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Beyond the soundwaves: the importance of musical marketing

Posted by Tom Croft - Head of Marketing at PHMG on

The streaming revolution changed the way we all consume music. It’s now easier than ever before to hear the discography of your favourite artist, but it also poses a new problem for them – one of survival. Over recent years, musicians have challenged themselves to conjure up new and innovative marketing techniques to help themselves stand out, and we’re about to explore some of the most remarkable.

However creative, music remains a commodity, and is obviously traded as such. Yet to stand out, many artists have subverted the traditional model of sale to varying effects. In 2007, Radiohead challenged the capitalist template of the industry at the time by allowing their fans to pay what they wanted for their album, ‘In Rainbows’. It was a risk, but this freedom saw plenty of diehard fans pay more than they usually would in a retail store. Seven years later, we saw behemoths U2 try the opposite approach. When iPhone owners woke up on September the 9th, 2014, they saw the band’s ‘Songs of Innocence’ album appear in their iTunes account, whether they wanted it or not. This led to a backlash even from people who liked the band, proving not all the greatest things in life come for free. Prince recognised this fact when he gave his album ’20-Ten’ away to those who bought the Daily Mirror for just 65p. The success of this endeavour was proof that choosing to pay a small price for an album is a more attractive option than being forced to have one for nothing.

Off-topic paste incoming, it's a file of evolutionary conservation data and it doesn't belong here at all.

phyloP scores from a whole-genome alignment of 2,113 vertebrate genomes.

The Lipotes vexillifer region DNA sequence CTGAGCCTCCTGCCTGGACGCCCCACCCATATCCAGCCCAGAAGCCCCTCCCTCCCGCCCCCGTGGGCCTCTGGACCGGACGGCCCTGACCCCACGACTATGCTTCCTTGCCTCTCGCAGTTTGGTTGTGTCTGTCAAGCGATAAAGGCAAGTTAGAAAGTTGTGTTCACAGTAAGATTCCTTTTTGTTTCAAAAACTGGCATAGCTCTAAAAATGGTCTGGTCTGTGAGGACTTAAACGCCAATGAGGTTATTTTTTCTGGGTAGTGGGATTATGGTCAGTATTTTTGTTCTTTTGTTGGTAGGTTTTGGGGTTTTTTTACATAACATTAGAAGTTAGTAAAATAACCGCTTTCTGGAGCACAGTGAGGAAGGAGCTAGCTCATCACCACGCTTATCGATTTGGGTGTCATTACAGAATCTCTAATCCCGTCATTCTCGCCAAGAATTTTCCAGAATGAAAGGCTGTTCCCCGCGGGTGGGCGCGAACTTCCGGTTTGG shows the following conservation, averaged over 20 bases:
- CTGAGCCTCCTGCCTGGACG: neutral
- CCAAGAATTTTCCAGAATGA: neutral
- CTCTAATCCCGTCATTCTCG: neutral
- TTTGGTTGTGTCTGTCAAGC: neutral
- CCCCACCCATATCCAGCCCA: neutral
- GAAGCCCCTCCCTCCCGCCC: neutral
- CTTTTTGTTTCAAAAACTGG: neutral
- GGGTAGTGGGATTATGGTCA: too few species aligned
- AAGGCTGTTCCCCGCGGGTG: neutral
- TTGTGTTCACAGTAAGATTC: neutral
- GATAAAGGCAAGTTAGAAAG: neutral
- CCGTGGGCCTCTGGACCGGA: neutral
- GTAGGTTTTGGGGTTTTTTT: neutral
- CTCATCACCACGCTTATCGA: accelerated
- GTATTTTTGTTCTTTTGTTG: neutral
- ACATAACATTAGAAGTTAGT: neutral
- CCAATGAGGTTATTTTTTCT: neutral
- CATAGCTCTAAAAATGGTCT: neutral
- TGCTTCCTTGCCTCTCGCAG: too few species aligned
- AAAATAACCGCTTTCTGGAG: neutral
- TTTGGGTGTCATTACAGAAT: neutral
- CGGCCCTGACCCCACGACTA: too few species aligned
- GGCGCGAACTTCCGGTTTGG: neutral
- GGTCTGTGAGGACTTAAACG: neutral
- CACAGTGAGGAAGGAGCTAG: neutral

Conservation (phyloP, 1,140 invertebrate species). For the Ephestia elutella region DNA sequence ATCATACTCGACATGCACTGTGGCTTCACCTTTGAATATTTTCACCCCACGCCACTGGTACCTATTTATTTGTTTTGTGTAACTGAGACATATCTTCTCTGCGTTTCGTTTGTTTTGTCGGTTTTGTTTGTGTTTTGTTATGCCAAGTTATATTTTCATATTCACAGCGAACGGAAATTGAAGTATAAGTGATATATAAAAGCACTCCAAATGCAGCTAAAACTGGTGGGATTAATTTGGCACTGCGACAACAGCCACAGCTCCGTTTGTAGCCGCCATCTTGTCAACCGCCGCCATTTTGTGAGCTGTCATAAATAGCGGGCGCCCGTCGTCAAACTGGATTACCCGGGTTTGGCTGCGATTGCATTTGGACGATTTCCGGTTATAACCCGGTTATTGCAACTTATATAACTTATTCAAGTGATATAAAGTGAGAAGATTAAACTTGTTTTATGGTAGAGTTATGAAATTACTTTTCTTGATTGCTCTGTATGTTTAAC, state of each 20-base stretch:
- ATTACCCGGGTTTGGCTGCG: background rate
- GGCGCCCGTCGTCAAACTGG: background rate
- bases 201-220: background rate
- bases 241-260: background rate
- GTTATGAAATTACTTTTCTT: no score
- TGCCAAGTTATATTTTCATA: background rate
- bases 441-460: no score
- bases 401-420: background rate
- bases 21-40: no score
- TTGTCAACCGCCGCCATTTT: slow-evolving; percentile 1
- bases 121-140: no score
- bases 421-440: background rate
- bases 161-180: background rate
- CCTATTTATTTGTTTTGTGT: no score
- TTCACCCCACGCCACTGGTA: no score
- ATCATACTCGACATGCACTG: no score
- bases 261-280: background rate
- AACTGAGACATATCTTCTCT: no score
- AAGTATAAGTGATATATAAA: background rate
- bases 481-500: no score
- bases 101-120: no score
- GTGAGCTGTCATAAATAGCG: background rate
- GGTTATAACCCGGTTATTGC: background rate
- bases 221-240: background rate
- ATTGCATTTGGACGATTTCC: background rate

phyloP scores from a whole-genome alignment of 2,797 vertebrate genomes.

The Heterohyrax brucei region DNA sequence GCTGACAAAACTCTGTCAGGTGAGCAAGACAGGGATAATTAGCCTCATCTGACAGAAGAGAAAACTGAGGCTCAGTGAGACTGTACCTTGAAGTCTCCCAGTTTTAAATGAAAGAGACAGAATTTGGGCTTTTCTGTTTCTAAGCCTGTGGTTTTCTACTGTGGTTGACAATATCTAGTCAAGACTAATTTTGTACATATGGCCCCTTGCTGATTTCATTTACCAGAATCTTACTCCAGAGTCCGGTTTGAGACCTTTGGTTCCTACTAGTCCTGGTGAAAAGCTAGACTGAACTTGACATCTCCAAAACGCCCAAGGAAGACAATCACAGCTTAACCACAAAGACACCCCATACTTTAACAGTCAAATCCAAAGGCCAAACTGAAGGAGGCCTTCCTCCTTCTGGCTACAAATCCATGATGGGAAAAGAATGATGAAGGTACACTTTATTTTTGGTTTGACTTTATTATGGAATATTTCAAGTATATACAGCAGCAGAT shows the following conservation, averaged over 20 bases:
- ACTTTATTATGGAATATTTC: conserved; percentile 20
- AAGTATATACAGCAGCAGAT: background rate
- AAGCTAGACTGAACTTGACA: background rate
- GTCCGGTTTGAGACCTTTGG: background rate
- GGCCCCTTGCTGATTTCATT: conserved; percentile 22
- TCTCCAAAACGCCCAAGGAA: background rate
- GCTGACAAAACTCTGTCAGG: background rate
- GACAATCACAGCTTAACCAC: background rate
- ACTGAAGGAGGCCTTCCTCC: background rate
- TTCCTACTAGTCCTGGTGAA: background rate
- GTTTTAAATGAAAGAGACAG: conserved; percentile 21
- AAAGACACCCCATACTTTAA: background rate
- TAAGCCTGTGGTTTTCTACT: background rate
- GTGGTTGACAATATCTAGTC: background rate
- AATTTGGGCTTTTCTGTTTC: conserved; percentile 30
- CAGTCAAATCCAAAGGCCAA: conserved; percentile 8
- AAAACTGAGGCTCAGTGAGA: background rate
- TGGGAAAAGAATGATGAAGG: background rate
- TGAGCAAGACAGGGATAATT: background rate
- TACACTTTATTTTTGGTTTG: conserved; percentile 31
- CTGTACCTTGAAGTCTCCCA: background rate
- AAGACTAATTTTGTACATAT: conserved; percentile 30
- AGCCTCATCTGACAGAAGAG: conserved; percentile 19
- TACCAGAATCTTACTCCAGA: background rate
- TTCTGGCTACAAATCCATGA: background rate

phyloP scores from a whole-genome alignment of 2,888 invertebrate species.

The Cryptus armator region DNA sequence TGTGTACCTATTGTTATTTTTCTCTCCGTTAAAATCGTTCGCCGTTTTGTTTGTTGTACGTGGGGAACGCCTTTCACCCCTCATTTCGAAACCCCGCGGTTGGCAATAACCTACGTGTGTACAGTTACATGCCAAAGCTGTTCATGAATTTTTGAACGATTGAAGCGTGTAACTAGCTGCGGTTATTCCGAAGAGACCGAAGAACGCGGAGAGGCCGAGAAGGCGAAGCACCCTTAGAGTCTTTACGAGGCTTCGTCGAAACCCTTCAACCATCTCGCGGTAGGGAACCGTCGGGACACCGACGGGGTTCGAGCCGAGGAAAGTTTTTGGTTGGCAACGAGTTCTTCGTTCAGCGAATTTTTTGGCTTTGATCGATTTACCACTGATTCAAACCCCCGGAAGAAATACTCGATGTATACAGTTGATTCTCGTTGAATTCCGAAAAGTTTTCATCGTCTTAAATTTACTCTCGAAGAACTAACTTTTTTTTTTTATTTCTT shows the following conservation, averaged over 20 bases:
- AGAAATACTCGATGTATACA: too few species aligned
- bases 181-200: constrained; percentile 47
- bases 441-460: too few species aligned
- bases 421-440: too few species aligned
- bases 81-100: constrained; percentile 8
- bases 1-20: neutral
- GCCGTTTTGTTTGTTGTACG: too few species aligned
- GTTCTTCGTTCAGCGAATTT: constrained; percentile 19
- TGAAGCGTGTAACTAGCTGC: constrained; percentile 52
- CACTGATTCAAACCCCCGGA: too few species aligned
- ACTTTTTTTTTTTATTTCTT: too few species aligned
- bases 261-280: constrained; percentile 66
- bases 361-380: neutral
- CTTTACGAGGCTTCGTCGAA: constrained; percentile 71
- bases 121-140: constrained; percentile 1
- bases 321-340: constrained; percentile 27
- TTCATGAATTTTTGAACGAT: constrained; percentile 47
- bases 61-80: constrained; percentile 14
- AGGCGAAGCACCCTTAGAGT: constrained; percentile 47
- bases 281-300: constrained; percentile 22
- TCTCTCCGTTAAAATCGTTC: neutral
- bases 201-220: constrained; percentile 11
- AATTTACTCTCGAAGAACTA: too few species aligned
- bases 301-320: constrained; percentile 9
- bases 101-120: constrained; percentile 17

Going against the norm is arguably the most powerful tool in marketing, which is why the artists mentioned above caused such a stir by abandoning the traditional business model. There are many ways to promote an album that bit differently, as Marilyn Manson did when he emailed his fans telling them he knew where they lived. And as we now so expect artists to heavily promote themselves, the lack of traditional marketing can be an equally powerful subversion. The world was stunned when Beyonce’s 2013 self-titled release appeared in the iTunes store 12 days before Christmas with barely a whisper, and this got people talking even more than a full-scale promotional campaign.

Clearly, Beyonce’s bold approach wouldn’t work as powerfully for an artist of a lesser calibre. And sometimes, in our technology-focused world, it can be more effective to go back to the streets. Tom Meighan and Sergio Pizzorno of Kasabian opted to drop their guitars and microphones and pick up paint brushes when it came to promoting their fifth studio album ‘48:13’, covering the outside of an East London storefront with the minimalistic cover. And in 2015, Manchester icons The Stone Roses made their third coming after mysterious lemon posters and billboards appeared throughout the city, sending generations of music lovers all over the world into a frenzy. All it took was the icons scattered about for people to know the band were back – and they announced four huge hometown shows a few days later.

By using an audio branding production, a company proves they’re forward-thinking and focused on professionalism in every channel. And with the triple elements of music, voice and script all illustrating identity, it builds a brand in three powerfully creative ways.


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